From the Editor
GM ending for Africa?
South Africa sprang a big surprise when it slapped a moratorium on genetically
modified (GM) imports at the end of October. The country has been the biotech
industry’s main entry-point into Africa as the industry was being driven out
of Europe. South Africa has a weak biosafety regime with biotech lobbyists
acting in a regulatory capacity, and is the only country on the continent
that has commercialised GM crops. This puts it seriously out of step with
neighbouring Lesotho, Namibia, Zimbabwe and Mozambique, which are among the
dozen or so African countries that have imposed bans and restrictions on GM
imports following Zambia’s outright rejection of GM food aid in 2002 (SiS
The South African government has commissioned its Department of Trade and
Industry (DTI) to study the implications of GM imports on trade; and the moratorium
is not likely to end before the DTI study is complete by the end of next year.
As a major food producer
and exporter, South Africa is clearly worried about trade, especially
in GM maize. GM maize accounts for 70 percent of maize traded on the global
market. As very few countries want to import GM maize, there is a glut. So
South Africa, a net maize-exporter, finds it cheaper to import GM maize from
Argentina than to source it from within the country, with the result that
3.5 million tons of local non-GM maize could not be sold in 2005, leaving
South African farmers devastated.
is holding firm against GM food aid and imports despite projected food shortages
due to drought, and amid intense pressure to accept GM crops from an international
pro-GM lobby. It is opting instead for organic and other low input agriculture
that are boosting yields and farm income, and most important of all, liberating
farmers from decades of indebtedness and dependence on agrochemicals.
Whether intentional or not,
South Africa and Zambia are both making wise moves towards food
security for the same reason. High input/GM agriculture and cheap imports
both depend on cheap oil, which is fast disappearing.
Petrol queues are increasingly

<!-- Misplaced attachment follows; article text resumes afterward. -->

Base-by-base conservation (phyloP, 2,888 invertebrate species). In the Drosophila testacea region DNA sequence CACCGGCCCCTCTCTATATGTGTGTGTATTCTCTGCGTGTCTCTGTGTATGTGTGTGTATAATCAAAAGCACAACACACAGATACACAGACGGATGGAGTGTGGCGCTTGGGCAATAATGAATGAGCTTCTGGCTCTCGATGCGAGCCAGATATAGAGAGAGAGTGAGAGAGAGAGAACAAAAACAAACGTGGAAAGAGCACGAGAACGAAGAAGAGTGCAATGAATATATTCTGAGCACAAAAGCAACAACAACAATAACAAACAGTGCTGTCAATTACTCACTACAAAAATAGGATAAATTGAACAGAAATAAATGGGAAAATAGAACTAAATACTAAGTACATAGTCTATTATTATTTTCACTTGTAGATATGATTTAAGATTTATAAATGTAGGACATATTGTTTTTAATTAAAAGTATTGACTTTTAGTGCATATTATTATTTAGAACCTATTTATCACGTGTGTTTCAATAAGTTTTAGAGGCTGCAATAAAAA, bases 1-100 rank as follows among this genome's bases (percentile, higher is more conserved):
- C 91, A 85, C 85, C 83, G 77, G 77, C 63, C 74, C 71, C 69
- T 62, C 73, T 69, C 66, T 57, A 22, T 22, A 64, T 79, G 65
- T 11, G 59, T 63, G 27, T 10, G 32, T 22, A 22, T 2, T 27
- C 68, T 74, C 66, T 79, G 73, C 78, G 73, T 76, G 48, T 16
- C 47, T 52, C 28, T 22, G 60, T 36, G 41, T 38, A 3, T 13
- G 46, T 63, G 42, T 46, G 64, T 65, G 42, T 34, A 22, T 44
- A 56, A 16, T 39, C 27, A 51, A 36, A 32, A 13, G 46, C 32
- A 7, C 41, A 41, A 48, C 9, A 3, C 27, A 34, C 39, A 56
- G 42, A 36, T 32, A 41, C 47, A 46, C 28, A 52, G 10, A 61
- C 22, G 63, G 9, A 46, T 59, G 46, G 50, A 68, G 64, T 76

common across the globe, and Zambia is no exception. Crude oil
price keeps rising, while fuel production lags further and further behind
consumption. On one occasion, I was trapped in my hotel room in Lusaka with
no electricity for part of the day because the hotel had been “shedded” from
the grid on a regular basis for weeks; and taxis were going nowhere because
the petrol pumps were empty. Could the end of cheap oil signal the end of
subsidised dumping as well as high input/GM agriculture?
If governments need more
convincing to give up GM crops, they should look at the new damning scientific
GM crops debacle now complete
GM crops are industrial monocultures only far worse.
Two traits account for very nearly all the GM crops grown commercially worldwide:
more than 75 percent are herbicide tolerant, nearly all to the herbicide glyphosate,
or Roundup, Monsanto’s formulation; the rest are insect-resistant, due to
a class of Bt-toxins from the soil bacterium Bacillus thuringiensis.
has been accumulating over the years that all is not well with both types
of GM crops: yield drag, poor performance in the field, more pesticides used,
reduced profit for farmers, and bad for health and biodiversity.
A spate of recent findings
not only confirm what we already know, but also complete the debacle. Roundup
resistant superweeds and Bt-resistant insect pests have now been documented,
making both Roundup tolerant crops and Bt crops useless. The problems don’t
Bt crops express variable amounts of the toxins, often
insufficient to kill target pests; but harm beneficial insects including predators,
bees and soil decomposers. (Bt toxins are already known to be actual or potential
allergens and can provoke strong immune reactions.)
Roundup herbicide causes sudden crop death. It is lethal
to frogs, and highly toxic to human placental cells, even at one-tenth the
recommended dosage. (It is already linked to cancers, neuro-defects and spontaneous
That’s not all. A research
team led by Dr Irina Ermakova of the Russian Academy of Sciences
has just reported that 36 percent of rats born to GM-soya fed mothers were
severely stunted compared with 6 percent of rats born to mothers fed non GM-soya.
Within three weeks, 55.6 percent of the progeny of GM-soya fed rats died;